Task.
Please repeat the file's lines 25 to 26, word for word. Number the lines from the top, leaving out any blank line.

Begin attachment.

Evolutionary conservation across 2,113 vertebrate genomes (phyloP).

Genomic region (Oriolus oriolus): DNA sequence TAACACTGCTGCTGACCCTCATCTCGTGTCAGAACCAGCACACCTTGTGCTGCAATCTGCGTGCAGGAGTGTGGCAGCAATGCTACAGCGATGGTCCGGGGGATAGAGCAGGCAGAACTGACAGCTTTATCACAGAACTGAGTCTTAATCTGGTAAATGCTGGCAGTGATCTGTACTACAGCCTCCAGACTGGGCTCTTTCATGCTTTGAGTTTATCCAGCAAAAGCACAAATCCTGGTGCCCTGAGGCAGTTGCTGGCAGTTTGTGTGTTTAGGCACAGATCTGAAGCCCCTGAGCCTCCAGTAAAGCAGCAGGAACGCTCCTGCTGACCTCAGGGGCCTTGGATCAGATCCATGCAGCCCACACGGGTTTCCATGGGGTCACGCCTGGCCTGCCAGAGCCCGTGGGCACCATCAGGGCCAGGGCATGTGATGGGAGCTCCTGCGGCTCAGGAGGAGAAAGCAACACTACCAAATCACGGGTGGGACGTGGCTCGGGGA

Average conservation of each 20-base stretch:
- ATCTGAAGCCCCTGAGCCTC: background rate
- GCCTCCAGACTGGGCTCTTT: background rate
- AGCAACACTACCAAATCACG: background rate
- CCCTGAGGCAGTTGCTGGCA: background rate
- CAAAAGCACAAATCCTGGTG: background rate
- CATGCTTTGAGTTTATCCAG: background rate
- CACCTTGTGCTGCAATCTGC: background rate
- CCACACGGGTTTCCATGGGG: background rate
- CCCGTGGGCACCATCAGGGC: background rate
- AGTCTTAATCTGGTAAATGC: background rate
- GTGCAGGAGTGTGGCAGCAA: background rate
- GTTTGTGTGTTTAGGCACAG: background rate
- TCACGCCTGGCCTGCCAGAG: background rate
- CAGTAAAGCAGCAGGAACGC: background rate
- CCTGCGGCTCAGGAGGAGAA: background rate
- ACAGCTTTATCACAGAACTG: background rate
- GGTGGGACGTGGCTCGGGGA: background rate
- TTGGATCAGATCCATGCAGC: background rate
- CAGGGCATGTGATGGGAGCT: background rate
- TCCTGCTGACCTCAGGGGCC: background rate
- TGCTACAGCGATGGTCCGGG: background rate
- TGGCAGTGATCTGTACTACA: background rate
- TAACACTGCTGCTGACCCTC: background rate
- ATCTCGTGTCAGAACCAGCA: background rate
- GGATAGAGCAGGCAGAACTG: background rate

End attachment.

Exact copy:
- TGGCAGTGATCTGTACTACA: background rate
- TAACACTGCTGCTGACCCTC: background rate